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Teaching and Education School Leaver Jobs - Careers Guide

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Can you think of a teacher you've had who really stands out in a positive way from the others? What was it that made them so special - did they get you really interested in a particular subject? Did they make lessons fun? Did you feel like you could talk to them about things outside of class?Teaching and education

If the answer's yes, congratulations - you've come to the right place! Now all you need to decide is what exactly you want to teach, and to which age group.

What’s it all about? TOP ^

People of different ages need different kinds of instruction, and you can specialise in certain areas so you'll know the best way to teach your age group. The Training and Development Agency for Schools has some very useful information to help narrow down this decision.. You can also find out how to visit a school to see what teaching is like, or volunteer and start building up experience.

If teaching sounds a bit daunting, but you fancy the idea of working in a school, you can become a teacher's assistant by helping to prepare the classroom for each lesson, or help individual students who might be having trouble with what?s being taught. You can also be a science technician, helping out with lab exercises and managing the equipment. Or, you can take up an administrative role, using your secretarial skills to tackle the office admin, or assist the headmaster.

Teaching is an intense, demanding, at times frustrating, yet hugely rewarding career. It's not for everyone, which is why it's a good idea to get some experience through volunteering or working with kids in some way first so you're sure it's something you really want to do. There's a lot of training to go through in the beginning, but that will give you the confidence and experience you need to start your career on the right foot.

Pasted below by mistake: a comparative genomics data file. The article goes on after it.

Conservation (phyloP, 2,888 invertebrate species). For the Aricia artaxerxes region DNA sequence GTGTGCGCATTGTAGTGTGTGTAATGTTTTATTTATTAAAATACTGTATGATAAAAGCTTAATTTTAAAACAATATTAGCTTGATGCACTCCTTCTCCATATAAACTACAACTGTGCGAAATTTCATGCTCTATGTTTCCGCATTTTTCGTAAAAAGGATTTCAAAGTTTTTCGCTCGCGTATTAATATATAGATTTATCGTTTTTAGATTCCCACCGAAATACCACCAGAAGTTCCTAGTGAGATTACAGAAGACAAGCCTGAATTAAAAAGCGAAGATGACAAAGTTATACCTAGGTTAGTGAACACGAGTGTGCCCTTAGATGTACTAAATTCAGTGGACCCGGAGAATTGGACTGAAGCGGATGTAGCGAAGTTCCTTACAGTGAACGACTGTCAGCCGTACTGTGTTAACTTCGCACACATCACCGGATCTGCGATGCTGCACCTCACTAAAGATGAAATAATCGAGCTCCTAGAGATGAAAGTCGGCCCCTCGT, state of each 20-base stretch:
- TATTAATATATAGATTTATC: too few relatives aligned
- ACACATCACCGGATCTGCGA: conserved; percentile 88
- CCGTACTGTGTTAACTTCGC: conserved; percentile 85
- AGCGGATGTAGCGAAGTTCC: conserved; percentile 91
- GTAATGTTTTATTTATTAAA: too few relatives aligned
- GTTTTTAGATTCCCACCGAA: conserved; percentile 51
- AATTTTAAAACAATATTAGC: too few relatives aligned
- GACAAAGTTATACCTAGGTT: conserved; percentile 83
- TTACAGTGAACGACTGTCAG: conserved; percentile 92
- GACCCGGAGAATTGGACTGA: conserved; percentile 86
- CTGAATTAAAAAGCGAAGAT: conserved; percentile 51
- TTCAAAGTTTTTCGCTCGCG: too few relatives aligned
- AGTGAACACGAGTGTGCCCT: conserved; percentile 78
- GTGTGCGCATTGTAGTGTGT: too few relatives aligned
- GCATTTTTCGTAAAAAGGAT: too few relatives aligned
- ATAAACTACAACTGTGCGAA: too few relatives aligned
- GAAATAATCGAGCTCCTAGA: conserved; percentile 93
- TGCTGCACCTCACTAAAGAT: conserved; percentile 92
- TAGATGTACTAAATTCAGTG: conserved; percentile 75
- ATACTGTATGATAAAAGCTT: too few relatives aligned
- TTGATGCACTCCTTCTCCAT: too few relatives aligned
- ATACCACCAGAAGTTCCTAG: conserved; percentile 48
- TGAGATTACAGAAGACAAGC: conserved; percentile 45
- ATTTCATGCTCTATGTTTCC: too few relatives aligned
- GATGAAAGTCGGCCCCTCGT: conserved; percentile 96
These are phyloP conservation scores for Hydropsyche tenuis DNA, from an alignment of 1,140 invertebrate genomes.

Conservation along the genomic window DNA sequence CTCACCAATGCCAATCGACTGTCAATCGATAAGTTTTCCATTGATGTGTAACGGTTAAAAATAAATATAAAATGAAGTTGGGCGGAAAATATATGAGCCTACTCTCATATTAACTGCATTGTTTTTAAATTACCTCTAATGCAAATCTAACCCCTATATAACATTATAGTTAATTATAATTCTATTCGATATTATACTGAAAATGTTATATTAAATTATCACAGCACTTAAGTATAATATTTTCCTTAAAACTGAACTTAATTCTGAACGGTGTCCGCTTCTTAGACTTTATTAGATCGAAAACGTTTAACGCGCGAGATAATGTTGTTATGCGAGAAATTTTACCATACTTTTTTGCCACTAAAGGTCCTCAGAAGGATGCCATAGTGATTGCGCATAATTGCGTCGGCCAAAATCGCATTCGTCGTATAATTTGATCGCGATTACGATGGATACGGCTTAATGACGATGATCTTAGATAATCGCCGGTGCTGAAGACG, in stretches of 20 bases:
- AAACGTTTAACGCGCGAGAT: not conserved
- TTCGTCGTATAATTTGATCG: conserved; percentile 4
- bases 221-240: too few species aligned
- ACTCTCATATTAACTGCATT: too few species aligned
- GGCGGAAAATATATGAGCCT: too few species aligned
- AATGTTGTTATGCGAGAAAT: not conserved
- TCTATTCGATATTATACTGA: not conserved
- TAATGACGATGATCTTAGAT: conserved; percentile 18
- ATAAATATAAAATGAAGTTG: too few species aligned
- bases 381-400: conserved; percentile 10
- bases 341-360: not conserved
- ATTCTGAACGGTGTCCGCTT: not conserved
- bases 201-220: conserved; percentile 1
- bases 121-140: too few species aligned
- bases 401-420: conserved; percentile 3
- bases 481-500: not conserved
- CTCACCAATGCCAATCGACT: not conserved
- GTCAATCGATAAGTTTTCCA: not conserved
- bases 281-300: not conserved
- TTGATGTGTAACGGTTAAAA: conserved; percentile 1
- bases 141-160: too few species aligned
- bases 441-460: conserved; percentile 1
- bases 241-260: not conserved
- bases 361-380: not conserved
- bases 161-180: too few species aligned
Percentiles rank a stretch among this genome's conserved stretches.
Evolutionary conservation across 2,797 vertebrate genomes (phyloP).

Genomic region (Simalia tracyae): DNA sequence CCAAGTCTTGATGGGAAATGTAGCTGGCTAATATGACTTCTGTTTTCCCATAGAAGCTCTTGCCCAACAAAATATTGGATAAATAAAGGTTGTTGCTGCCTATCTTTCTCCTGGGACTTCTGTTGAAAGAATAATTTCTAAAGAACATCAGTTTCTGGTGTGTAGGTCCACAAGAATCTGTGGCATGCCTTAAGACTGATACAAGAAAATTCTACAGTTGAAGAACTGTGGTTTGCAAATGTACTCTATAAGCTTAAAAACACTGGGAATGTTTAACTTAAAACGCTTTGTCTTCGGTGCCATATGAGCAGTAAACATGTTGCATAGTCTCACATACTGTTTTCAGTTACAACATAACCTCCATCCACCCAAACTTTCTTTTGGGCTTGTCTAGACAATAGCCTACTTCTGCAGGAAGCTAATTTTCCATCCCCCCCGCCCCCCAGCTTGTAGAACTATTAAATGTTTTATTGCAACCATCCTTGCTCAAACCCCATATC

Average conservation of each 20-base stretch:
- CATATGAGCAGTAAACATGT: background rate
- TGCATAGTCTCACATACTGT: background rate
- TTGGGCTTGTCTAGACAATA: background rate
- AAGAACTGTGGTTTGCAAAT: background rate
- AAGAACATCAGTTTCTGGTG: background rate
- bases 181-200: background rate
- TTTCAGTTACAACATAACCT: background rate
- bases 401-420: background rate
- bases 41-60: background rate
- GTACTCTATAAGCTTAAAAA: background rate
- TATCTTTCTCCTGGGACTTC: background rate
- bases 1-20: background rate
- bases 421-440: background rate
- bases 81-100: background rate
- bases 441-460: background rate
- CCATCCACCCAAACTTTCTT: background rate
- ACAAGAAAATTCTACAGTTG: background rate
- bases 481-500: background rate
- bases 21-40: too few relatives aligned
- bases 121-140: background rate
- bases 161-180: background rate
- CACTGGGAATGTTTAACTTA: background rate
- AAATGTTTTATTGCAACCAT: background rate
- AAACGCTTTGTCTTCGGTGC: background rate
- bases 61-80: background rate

What will I earn? TOP ^

A teacher just beginning their career will earn a minimum of £21,588 (£27,000 in inner London), and their salary can increase to over £30,000. Teaching assistants can start off earning around £12,000, and can make up to £17,000 with experience - higher level teaching assistants will earn a bit more.

Where can I work? TOP ^

To qualify as a teacher, you'll first need at least five GCSEs at grade C or above, including ones in Maths and English. If you're teaching a particular subject, you'll need a degree in that along with a teaching qualification. All teachers need Initial Teacher Training (ITT), where you'll start getting experience with the age group and subject you want to teach. You can do this while you're getting a degree.

The next step is to become a Newly Qualified Teacher (NQT), and eventually a Qualified Teacher (QT). You can find specific information about what you need to do to teach at different levels at the Training and Development Agency for Schools website.

You don't need any qualifications to become a teaching assistant, but you will need experience working with the age group you’re hoping to help. Teaching assistant jobs are competitive though, so having a qualification or significant experience may help you stand out that little bit more.

After this, you will be able to apply for roles in schools.

What skills will I need in teaching and education? TOP ^

People with all different kinds of personalities can be amazing teachers, but there are a few key skills you'll need. These include patience when dealing with difficult students, tact in dealing with tricky situations and an ability to build relationships easily. You'll also need loads of passion for what you do - this is how you'll get your class excited and engaged in what they're learning.

When working in education, in whatever sector or role, you will be in a position of responsibility and will be looked up to by those that you are teaching. For this reason, the skills required by teachers are similar across the board.

Skills typically required by teachers in all fields include:

What entry level jobs can I do in teaching and education? TOP ^

If you want to become a teacher, you will need to continue in education and get a degree. This is true whether you want to be a primary school or secondary school teacher. It’s well worth gaining experience through volunteer work at schools or in organisations working with children.

Some entry level jobs in the teaching and education sector include:

  • Play worker
  • After school assistant
  • Teaching assistant
  • Nursery worker
Browse all Teaching and Education jobs for this guide
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